Woodland Photowalk - Millison's Wood Report

Woodland Photowalk - Millison's Wood Report
Alan Ranger Photography(44) 781-7017994info@alanranger.com

Millison’s Wood

On Tuesday 7th May, we held the fifth of the new monthly woodland photography walks.  The idea is simple. Visit different woodlands on the first Tuesday of every month, in 2019, and spend a couple of hours together on a meetup, exploring the woodlands and taking photos.

Forest Bathing

This is the healing way of Shinrin-yoku Forest Therapy, the medicine of simply being in the forest. Shinrin-yoku is a term that means "taking in the forest atmosphere" or "forest bathing." It was developed in Japan during the 1980s and has become a cornerstone of preventive health care and healing in Japanese medicine.

The woodland walks are aimed to promote our senses and connection to trees/woodland/nature - as we walk, observe and take in our environment we may decide to make a photograph, or not. The photo walks are NOT the normal workshop tuition events, advice and guidance is on hand if you ask for it but the idea is to work on your personal connection to nature on your own but, if you wish, share those thoughts and ideas with others there. The relationship between you and the woodland environment is a personal one and therefore shouldn’t be any constraints or tutors ideas of what makes a good or bad photo.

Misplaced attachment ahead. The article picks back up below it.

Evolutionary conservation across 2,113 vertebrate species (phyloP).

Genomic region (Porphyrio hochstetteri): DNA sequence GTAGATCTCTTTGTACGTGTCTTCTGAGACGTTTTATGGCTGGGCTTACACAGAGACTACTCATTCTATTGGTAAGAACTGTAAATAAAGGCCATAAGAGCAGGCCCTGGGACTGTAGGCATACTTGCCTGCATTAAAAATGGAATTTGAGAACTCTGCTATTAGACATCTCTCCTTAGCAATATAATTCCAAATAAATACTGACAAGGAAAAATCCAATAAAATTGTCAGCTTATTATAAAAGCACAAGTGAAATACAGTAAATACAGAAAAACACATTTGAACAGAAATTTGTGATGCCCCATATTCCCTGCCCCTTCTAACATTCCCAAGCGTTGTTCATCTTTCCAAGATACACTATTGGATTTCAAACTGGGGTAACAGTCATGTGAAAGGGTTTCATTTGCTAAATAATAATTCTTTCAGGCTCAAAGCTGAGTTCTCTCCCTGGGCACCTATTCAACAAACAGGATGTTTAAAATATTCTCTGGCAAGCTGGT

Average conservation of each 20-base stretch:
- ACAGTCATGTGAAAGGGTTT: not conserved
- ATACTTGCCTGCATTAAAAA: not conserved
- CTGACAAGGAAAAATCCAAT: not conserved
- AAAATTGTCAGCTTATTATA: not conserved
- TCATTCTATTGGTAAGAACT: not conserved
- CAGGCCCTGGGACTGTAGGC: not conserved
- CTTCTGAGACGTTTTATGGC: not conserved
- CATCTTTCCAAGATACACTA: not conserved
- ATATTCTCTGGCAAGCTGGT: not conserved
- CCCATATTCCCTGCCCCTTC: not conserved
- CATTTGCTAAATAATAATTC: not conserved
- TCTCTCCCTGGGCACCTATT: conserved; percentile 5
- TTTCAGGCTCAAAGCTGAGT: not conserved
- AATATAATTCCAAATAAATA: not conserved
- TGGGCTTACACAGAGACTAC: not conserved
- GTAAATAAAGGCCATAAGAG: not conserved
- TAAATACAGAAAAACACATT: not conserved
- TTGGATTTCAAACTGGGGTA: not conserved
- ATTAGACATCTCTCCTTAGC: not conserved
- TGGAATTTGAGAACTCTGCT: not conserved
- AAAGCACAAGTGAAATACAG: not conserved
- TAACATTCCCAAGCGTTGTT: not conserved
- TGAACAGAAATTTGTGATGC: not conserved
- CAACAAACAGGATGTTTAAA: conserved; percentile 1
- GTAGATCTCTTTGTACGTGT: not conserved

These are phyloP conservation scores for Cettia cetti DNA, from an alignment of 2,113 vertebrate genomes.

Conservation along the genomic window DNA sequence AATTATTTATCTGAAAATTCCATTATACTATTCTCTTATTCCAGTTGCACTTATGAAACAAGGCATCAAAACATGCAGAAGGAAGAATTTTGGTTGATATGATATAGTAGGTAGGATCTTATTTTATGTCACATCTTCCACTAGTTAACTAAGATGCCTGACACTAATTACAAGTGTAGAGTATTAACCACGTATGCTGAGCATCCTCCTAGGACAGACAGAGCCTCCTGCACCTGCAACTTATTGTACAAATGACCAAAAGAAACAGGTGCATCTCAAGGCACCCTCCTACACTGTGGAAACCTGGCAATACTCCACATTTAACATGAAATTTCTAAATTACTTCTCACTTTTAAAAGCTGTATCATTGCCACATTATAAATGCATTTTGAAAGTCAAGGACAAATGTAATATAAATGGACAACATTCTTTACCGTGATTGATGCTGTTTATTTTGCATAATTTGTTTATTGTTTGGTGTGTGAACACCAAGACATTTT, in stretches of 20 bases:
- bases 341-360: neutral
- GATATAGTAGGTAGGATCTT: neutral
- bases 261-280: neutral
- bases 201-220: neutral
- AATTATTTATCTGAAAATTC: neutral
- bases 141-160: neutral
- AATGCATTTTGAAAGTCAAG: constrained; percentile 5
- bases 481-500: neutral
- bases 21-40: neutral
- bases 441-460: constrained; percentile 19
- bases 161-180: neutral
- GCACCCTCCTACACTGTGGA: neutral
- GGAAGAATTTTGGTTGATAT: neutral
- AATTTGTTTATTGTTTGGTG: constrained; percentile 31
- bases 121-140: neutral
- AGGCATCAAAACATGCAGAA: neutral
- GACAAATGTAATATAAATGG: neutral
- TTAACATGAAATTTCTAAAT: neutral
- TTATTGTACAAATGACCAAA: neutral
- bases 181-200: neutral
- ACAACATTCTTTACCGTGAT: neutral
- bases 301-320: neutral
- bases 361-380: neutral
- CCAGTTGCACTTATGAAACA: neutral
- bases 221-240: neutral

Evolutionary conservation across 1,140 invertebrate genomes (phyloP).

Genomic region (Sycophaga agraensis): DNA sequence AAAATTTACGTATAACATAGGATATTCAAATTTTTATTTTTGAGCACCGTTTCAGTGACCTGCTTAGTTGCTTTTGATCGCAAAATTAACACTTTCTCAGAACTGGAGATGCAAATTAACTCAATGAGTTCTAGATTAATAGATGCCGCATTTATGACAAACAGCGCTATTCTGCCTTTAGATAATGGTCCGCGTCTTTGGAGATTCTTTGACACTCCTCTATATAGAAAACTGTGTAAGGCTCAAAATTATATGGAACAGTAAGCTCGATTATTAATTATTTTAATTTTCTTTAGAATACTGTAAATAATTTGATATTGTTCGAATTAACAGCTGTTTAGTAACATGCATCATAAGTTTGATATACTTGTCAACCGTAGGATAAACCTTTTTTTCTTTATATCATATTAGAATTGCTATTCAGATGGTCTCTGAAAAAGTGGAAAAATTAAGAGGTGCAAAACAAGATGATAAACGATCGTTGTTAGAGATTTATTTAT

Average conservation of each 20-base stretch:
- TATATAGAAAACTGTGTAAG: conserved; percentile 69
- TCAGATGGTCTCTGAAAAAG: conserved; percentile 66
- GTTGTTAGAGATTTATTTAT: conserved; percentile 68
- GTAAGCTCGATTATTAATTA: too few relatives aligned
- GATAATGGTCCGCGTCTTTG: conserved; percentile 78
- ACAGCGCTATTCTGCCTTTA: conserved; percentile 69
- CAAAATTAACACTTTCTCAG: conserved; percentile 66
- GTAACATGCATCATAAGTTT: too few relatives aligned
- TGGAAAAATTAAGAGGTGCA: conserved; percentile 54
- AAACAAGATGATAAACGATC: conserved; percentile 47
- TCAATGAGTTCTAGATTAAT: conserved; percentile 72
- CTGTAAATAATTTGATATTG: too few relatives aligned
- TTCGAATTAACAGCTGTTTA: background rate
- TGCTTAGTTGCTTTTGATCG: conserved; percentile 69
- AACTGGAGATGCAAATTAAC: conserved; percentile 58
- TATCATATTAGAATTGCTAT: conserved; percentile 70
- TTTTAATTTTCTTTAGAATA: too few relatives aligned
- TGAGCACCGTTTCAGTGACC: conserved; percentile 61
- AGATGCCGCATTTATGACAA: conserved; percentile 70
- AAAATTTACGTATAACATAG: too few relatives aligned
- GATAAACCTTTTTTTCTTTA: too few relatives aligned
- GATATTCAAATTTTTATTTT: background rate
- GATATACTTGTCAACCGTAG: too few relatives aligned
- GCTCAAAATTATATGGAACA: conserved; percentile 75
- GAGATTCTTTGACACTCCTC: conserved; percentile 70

Millisons Wood - Meriden, Solihull

Woodland Trust Millison’s Wood

Millison's Wood was once part of the large Arden Forest, which covered much of the Countryside. However due to medieval sheep grazing and more recent arable farming, only small pockets of the woodland remain. It is for this reason that Millison's Wood received Local Nature Reserve Status in 2002. Entrance off Albert Road, Meriden.

Millison’s woods is only ten minutes from my home but despite living in the same area for twenty years I had never visited before. It’s too easy for me to walk outside into my back garden and into the woodlands that are located behind it. So, it was a real pleasure and surprise to find another little gem on my doorstep.